What is Standard Deviation?

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  • Originally Written By: J. Stanley
  • Revised By: C. Wilborn
  • Edited By: C. Wilborn
  • Last Modified Date: 07 November 2015
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Standard deviation is a statistical value used to determine how spread out the data in a sample are, and how close individual data points are to the mean — or average — value of the sample. A standard deviation of a data set equal to zero indicates that all values in the set are the same. A larger value implies that the individual data points are farther from the mean value.

In a normal distribution of data, also known as a bell curve, the majority of the data in the distribution — approximately 68% — will fall within plus or minus one standard deviation of the mean. For example, if the standard deviation of a data set is 2, the majority of data in the set will fall within 2 more or 2 less than the mean. Roughly 95.5% of normally distributed data is within two standard deviations of the mean, and over 99% are within three.

To calculate the standard deviation, statisticians first calculate the mean value of all the data points. The mean is equal to the sum of all the values in the data set divided by the total number of data points. Next, the deviation of each data point from the average is calculated by subtracting its value from the mean value. Each data point's deviation is squared, and the individual squared deviations are averaged together. The resulting value is known as the variance. Standard deviation is the square root of the variance.


Typically, statisticians find the standard deviation of a sample from a population and use that to represent the entire population. Finding the exact data for a large population is impractical, if not impossible, so using a representative sample is often the best method. For example, if someone wanted to find the number of adult men in the state of California who weighed between 180 and 200 pounds, he could measure the weights of a small number of men and calculate their average, variance and standard deviation, and assume that the same values hold true for the population as a whole.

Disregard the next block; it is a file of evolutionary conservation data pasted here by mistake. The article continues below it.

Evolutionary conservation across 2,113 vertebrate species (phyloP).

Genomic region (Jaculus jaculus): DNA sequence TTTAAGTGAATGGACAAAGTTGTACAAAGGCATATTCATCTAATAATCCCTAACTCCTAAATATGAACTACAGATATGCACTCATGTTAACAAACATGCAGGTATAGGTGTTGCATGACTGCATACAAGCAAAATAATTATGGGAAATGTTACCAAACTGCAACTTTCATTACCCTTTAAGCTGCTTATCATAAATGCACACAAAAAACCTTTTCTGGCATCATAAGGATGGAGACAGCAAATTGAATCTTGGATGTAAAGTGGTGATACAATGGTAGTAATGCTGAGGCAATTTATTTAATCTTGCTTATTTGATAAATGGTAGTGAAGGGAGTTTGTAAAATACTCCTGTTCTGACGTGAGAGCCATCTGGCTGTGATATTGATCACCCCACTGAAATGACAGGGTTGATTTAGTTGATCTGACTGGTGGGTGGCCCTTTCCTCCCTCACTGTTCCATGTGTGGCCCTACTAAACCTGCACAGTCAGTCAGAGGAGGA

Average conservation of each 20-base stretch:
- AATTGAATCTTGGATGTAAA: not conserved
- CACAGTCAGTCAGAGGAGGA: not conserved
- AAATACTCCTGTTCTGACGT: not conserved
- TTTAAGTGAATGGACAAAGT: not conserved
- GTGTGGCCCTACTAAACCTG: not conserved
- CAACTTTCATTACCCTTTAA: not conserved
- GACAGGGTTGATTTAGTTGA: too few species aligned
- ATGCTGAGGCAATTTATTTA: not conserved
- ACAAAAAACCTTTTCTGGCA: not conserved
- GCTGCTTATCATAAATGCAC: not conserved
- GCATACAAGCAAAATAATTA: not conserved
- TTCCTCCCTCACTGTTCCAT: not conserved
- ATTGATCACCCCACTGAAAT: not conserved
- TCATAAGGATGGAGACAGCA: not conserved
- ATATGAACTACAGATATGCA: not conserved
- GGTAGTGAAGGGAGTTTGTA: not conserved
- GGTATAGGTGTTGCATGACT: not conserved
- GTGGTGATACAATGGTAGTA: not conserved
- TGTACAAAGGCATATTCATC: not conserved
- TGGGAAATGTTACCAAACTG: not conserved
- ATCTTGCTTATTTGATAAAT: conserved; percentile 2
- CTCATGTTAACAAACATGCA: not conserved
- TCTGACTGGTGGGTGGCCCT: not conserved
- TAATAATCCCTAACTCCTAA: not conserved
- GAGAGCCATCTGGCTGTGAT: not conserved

In addition to the statistical analysis uses, standard deviation can also be used to determine the amount of risk and volatility associated with a particular investment. Investors can calculate the annual standard deviation of an investment's returns and use that number to determine how volatile the investment is. A larger standard deviation would imply a more risky investment, assuming that stability was the desired result.


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Post 20

How can you compare data between three probabilities? Say you have an amount of data points, and you are asked about three different probabilities: .25, .5, and .75. If you have calculated the mean and the standard deviation for all three, what can we deduce from the information?

Post 13

Thanks, very helpful. I now have a better picture of what it means.

Post 10

Thank you for the simple, straightforward explanation. Now, how do I get my teacher to explain things as well?

Post 7

Thanks for this, helped lots!

Post 6

Thank you for the info. I could have skipped the first two weeks of my semester, had I found this post sooner.

Post 4

very helpful - explained better than my maths teacher.

Post 2

clear enough to be useful.

Post 1

Informative. Thank you.

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